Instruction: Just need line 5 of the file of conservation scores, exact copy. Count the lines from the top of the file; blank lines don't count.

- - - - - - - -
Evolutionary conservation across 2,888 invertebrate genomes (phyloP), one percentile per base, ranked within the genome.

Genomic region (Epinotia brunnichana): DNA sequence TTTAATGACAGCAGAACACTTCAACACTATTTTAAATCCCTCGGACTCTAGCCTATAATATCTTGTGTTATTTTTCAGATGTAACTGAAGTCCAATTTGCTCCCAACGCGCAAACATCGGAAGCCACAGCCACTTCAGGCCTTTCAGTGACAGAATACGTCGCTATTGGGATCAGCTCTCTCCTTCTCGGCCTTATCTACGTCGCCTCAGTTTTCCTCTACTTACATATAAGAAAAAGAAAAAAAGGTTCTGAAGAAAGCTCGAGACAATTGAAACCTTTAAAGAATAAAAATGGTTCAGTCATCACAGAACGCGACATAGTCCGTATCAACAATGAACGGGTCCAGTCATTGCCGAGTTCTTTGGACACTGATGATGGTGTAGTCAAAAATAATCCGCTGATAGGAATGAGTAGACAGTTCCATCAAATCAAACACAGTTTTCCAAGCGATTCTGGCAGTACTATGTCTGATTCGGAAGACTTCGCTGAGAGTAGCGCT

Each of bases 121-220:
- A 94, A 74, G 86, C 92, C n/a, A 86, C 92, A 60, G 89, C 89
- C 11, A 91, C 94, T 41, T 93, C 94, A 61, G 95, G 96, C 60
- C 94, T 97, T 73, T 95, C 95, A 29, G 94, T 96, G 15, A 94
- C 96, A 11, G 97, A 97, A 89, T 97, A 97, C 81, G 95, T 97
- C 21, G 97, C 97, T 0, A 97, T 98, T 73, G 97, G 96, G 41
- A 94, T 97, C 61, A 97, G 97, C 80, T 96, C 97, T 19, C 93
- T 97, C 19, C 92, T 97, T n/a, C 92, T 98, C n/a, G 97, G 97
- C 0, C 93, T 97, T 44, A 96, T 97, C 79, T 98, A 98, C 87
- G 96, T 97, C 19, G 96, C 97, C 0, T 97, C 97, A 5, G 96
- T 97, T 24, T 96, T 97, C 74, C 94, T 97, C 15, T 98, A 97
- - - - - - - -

- C 11, A 91, C 94, T 41, T 93, C 94, A 61, G 95, G 96, C 60